Highlights from the news file for Friday, April 28———FORCES SEEK TO OUST 77 OVER SEX CASES: Military officials say they have moved this year to force out 77 service members found guilty of sexual misconduct. Many of the cases are older and none of the members have been released yet, as their files go through what the military says is due process. But the figure is touted as a solid step toward defence chief Gen. Jonathan Vance’s promise of eradicating sexual misconduct in the Forces. Officials also say military police plan to review more than 150 old cases of sexual misconduct reported between 2010 and 2016 but deemed unfounded.———FORMER SALVATION ARMY EXECUTIVE GUILTY OF FRAUD: A Toronto court has ruled a former Salvation Army executive diverted truckloads of donations made to the organization to a wholesaler as part of scheme to make money. David Rennie was found guilty this week of six charges related to the setup, including fraud, theft and trafficking in stolen goods, though he was cleared of a conspiracy charge after a judge found his co-accused not guilty. Justice Sandra Bacchus said in her decision that over two years, Rennie partnered with a wholesaler to cherry-pick the best donations and resell them for a profit, though it’s unclear exactly how much he benefited financially.———8 YEARS FOR B.C. DRUNK DRIVER WHO KILLED 3: A British Columbia man who killed three people while driving drunk along a winding mountain highway has been sentenced to eight years and four months in prison. Samuel Alec pleaded guilty in B.C. Supreme Court last month to three counts of impaired driving causing death after he mowed down two cyclists who were out for a weekend ride north of Whistler in May 2015. Alec’s friend in the passenger seat of the vehicle was also killed. The judge has ordered that Alec be banned from driving for 15 years when he is released.———N.S. LIBERALS PULL AD SUGGESTING MAY 30 VOTE: A campaign video posted to the Nova Scotia Liberal Party’s website Friday appeared to confirm a spring election is in the air. The video, which is no longer available, showed Premier Stephen McNeil posing next to a campaign slogan and the message “on May 30th vote Liberal.” It is the strongest hint yet that an election will be called in the coming days, although McNeil refused to confirm anything. “You saw an ad that was a mock-up of an ad, I wouldn’t read too much into it,” McNeil told reporters.———CLARK SAYS B.C. WOULD MOVE ON U.S. COAL SHIPMENTS: British Columbia’s Liberal leader says she would take steps to ban thermal coal shipments through the province if the federal government doesn’t act during a fight over softwood lumber tariffs imposed by the United States. On the election campaign trail, Christy Clark says Ottawa has not yet responded to a letter she sent Prime Minister Justin Trudeau asking for a stop to American thermal coal passing through B.C. ports. Clark says she expects Ottawa will act to keep “filthy” U.S. coal from reaching China in accordance with its climate-change agenda.———HOOPP CHIEF EXECUTIVE QUITS HOME CAPITAL BOARD: The chief executive of HOOPP has resigned as a director of Home Capital Group and its subsidiaries, citing a potential conflict of interest following the pension fund’s decision to provide $2 billion of credit to the mortgage company. The Healthcare of Ontario Pension Plan manages more than $70 billion of retirement funds and will receive a $100 million non-refundable fee plus 10 per cent interest on money provided to Home Trust through the agreement. HOOPP chief executive Jim Keohane had been a director of Home Capital since last year.———PROGRAM TO HELP SOLDIERS BECOME CIVILIANS: A Canada-wide research study is being launched with the aim of helping members of the Canadian Armed Forces and veterans transition to civilian life. The study, based around a New Brunswick-based program called Shaping Purpose, will examine the experiences of 84 Forces members and veterans. The research study and the evaluation of the program is expected to be completed in December 2018, with the intent to present the findings to the Canadian Armed Forces and Veterans Affairs Canada in the spring of 2019.———FEDS RUN $11.5b DEFICIT FOR FIRST 11 MONTHS OF 2016-17: The federal government ran a deficit of $11.5 billion over the first 11 months of its 2016-17 fiscal year, putting it well ahead of its spring budget forecast with one month to go. The result compared with a surplus of $7.5 billion during the April-to-February period a year earlier. Not counting a $3-billion contingency cushion, Ottawa’s spring budget projected a deficit of $23 billion for 2016-17. Robert Kavcic, senior economist at the Bank of Montreal, notes that the government generally runs a large deficit in March as Canadians file their tax returns and receive their refunds.———U.S. AND CHINA DIFFER ON NORTH KOREA: The United States and China offered starkly different strategies Friday for addressing North Korea’s escalating nuclear threat as President Donald Trump’s top diplomat demanded full enforcement of economic sanctions on Pyongyang and urged new penalties. Stepping back from suggestions of U.S. military action, he even offered aid to North Korea if it ends its nuclear weapons program. Foreign Minister Wang Yi said China would adhere to past UN resolutions and wants a denuclearized peninsula, but he spelled out no further steps his government might consider.———TRUMP TELLS NRA IT HAS ‘A FRIEND’ IN WHITE HOUSE: U.S. President Donald Trump reaffirmed his support for gun rights Friday, telling attendees of a National Rifle Association convention that “the eight-year assault on your Second Amendment freedoms has come to a crashing end.” Trump, the first sitting president to address the group’s annual convention in more than 30 years, assured the audience that he would defend their right to bear arms in a campaign-like speech reminiscent of his election rallies. “You have a true friend and champion in the White House,” he said.———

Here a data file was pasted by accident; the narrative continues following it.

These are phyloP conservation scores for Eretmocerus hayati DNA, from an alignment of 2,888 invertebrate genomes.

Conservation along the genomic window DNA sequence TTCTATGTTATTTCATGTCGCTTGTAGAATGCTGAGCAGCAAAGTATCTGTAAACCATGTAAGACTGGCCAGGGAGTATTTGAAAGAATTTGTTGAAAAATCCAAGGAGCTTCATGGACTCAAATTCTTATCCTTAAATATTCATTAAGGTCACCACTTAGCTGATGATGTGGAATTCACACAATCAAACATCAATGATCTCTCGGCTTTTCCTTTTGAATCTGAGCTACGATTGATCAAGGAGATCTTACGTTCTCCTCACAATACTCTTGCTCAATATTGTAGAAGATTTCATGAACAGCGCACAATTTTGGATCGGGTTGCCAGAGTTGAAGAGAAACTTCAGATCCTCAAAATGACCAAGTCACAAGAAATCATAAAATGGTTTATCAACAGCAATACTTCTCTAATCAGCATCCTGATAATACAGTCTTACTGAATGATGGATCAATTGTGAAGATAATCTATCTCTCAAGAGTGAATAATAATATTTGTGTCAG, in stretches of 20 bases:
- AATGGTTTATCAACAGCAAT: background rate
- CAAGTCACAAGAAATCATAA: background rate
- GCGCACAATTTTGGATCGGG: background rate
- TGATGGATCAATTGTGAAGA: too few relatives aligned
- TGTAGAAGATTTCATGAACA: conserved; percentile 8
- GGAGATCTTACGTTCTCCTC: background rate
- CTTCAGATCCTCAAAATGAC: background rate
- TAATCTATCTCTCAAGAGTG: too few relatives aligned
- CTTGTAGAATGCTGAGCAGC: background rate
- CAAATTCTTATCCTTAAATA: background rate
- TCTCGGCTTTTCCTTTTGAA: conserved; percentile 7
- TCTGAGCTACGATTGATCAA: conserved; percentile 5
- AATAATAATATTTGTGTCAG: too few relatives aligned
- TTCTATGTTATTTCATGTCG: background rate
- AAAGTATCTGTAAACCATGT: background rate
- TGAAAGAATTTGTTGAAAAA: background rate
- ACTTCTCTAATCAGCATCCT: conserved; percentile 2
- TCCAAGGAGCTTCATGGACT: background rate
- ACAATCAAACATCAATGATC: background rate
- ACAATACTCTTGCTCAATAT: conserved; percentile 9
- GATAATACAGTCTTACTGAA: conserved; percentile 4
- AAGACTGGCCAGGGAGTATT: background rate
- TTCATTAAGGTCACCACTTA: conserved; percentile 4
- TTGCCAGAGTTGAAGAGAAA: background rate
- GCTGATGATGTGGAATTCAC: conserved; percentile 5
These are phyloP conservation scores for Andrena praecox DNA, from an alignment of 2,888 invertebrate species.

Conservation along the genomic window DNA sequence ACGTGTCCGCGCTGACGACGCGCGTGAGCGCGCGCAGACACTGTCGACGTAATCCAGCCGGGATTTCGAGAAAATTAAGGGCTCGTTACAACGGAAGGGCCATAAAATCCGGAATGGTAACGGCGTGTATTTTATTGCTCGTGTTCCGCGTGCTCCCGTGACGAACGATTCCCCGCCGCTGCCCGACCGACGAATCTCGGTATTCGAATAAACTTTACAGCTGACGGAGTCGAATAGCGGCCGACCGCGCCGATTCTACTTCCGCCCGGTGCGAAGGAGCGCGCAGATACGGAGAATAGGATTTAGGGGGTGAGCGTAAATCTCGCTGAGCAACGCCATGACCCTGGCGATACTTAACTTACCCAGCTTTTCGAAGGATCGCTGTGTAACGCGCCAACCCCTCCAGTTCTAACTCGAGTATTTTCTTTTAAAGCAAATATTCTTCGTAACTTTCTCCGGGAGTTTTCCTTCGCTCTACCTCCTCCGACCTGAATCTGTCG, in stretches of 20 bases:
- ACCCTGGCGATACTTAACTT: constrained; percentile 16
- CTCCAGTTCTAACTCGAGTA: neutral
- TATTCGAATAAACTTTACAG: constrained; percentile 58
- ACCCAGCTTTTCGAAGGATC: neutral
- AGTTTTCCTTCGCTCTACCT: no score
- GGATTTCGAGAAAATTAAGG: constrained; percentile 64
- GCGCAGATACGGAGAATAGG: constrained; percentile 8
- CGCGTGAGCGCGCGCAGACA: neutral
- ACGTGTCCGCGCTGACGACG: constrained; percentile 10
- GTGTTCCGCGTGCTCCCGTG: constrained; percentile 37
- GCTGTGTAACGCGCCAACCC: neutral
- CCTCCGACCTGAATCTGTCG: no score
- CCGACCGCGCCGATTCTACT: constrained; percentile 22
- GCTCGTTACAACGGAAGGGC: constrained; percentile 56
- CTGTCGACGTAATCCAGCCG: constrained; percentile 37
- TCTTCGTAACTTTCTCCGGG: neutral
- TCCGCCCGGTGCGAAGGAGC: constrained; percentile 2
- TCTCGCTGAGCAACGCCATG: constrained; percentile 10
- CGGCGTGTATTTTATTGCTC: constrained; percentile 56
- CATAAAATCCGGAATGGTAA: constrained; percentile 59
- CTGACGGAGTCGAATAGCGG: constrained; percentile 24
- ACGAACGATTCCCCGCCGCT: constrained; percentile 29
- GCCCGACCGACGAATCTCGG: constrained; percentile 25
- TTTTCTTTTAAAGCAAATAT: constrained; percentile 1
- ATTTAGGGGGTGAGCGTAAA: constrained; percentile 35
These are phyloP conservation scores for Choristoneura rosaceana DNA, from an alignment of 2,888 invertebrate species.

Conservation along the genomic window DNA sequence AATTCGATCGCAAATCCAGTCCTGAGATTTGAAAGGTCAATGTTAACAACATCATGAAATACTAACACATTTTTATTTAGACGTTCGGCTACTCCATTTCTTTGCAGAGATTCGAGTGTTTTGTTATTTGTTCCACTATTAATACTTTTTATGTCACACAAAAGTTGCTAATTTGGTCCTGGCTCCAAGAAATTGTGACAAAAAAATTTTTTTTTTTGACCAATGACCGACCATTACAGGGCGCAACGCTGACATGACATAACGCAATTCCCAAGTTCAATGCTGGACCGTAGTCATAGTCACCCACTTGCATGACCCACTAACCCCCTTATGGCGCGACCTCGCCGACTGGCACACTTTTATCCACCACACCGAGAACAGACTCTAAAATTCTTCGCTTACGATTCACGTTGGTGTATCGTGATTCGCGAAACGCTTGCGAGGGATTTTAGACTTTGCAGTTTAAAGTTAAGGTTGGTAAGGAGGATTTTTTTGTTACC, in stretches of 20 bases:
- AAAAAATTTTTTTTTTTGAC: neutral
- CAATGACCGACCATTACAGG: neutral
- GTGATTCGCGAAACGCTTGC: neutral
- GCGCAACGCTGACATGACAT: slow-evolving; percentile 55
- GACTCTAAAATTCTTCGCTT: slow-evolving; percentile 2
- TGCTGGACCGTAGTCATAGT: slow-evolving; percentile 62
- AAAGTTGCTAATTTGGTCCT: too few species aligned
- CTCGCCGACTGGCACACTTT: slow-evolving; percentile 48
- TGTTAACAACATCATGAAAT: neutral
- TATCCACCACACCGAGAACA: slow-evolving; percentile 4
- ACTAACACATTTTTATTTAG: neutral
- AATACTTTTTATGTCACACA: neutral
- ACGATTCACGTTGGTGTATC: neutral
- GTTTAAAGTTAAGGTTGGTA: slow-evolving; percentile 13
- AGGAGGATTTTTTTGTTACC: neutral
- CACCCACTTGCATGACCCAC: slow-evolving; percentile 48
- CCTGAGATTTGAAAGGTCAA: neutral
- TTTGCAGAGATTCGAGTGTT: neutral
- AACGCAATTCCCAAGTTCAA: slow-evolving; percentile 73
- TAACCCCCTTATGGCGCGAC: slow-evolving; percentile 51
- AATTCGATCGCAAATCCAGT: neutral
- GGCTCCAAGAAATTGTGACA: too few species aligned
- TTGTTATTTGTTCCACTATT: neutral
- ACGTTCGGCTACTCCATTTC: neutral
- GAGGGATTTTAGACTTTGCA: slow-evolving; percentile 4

TORONTO – Below is a transcript of the full statement released Monday by former Sportsnet baseball analyst Gregg Zaun after he was fired Thursday following complaints by female colleagues of inappropriate behaviour and language.Without any exception whatsoever, I want to issue an absolute apology for any harm or distress which may have been caused by my comments with any female colleagues over the recent past.It has never been my intention to give offence to anyone. I have done a lot of soul searching over the last few days and know that my ignorance of the harm caused by my language does not excuse it — for which I accept responsibility. While I am well recognized for my unfiltered criticism of others within the sports world, which has made many critics and enemies — in ignorance I allowed a similar attitude to influence all aspects of my lifestyle, causing distress for female colleagues.For more than 10 years now, I have had the privilege of working with the most amazing and talented people and I am agonized to learn that they were affected negatively by me. I apologize deeply to all my colleagues and friends for any offence. I cherish and am proud of our achievements working together.In the past, when brought to my attention that I demonstrated poor judgement or language and gave offence, I sought to change my behaviour and apologize for any hurt caused. My remorse in the activities drawn to my attention by Rogers this week affecting unnamed individuals, is that it was never raised before and I naively believed that my language and behaviour were not considered offensive.I regret my blindness to the impact of my actions that I would have corrected at the time, rather than allowing the harm felt to continue to fester.I have been blindsided and emotionally gutted by the allegations and will continue to be regretful. As I look to the future, I am fortunate enough to be surrounded and supported by family, close friends, and colleagues on whom I will continue to rely and thank for their support.